2 tablespoons milk
1 cup thread coconut (or dessicated, if it’s what you’ve got)

Set your oven to 180 C/350 F. Butter and paper a 20-22cm springform caketin.

Combine the feijoa, apple, ginger, baking soda and boiling water in a bowl, and set aside while you make the cake batter.

In a good sized bowl, cream the butter and sugar till fluffy, then beat in the egg, and stir in the flour. The mixture will be quite thick at this point – almost like scone dough. Fear not! Fold in the fruit mixture, stirring well, then tip this now significantly liquid-er mixture into your prepared caketin.

Bake for 40 minutes or until golden and not wobbling in the centre. Meanwhile, combine your topping ingredients and spread carefully over the cooked cake, returning to the oven for about 8-10 minutes till the coconut is golden.

I suspect it would be very difficult to overcook this cake, which adds to its appeal, and everything going on – the coconut topping, the ginger – are a fitting showcase for this seasonal and gorgeous fruit. However, I reckon you could very easily substitute the same amount of mashed banana when feijoa is out of season or unavailable (like if you live overseas). Or soft, ripe pears…or a drained can of apricots…so much potential for deliciousness.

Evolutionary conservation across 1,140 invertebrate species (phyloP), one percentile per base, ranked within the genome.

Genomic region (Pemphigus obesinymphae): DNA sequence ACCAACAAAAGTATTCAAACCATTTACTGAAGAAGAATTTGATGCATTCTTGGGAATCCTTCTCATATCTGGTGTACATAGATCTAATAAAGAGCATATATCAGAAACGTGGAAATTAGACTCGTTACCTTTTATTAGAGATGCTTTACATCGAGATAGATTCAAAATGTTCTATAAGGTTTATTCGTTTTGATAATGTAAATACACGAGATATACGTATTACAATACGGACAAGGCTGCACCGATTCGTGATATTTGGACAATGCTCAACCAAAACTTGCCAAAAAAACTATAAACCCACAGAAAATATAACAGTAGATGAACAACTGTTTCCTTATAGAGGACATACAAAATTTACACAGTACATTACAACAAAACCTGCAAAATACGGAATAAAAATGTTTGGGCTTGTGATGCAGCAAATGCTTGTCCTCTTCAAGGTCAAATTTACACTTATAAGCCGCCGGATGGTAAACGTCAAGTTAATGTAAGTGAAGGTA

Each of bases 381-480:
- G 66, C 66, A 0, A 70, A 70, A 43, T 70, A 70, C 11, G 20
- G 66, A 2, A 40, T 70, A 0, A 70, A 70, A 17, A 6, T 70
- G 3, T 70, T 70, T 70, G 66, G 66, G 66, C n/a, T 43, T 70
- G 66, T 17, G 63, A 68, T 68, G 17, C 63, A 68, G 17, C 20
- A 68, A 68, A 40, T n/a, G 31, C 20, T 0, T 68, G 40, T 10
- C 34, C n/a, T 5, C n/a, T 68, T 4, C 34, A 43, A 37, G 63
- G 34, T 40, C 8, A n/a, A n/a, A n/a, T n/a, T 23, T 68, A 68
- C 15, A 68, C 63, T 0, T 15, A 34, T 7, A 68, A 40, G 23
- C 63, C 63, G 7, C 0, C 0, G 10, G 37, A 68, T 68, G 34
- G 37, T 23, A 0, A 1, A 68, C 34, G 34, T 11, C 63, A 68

Thanks for all the kindness on my last post in regards to Rupert the ex-cat. I guess it won’t properly sink in till I next go home.
I’m sure Rupert would be entirely indifferent if he could know that he is remembered extremely solemnly round here…
Me: *wistful face*
Tim: Are you imagining a montage of the good times you and Rupert had together?
Me: Actually…..yes.
Tim: I’m sorry.
Me: (singing quietly) thankyou for the music, the songs we’re singing, thanks for all the joy– (at this point a straight face could no longer be maintained, extreme laughter ensued.)
Title via: the excellent Doll Parts by Hole. I love the contrast between the gentle strumming and pretty harmonies against the sad lyrics.
Music lately:
Happy Birthday, by Altered Images. Maybe it has been done already, but the light, twinkly intro would be really good sampled in something. I think so, anyway.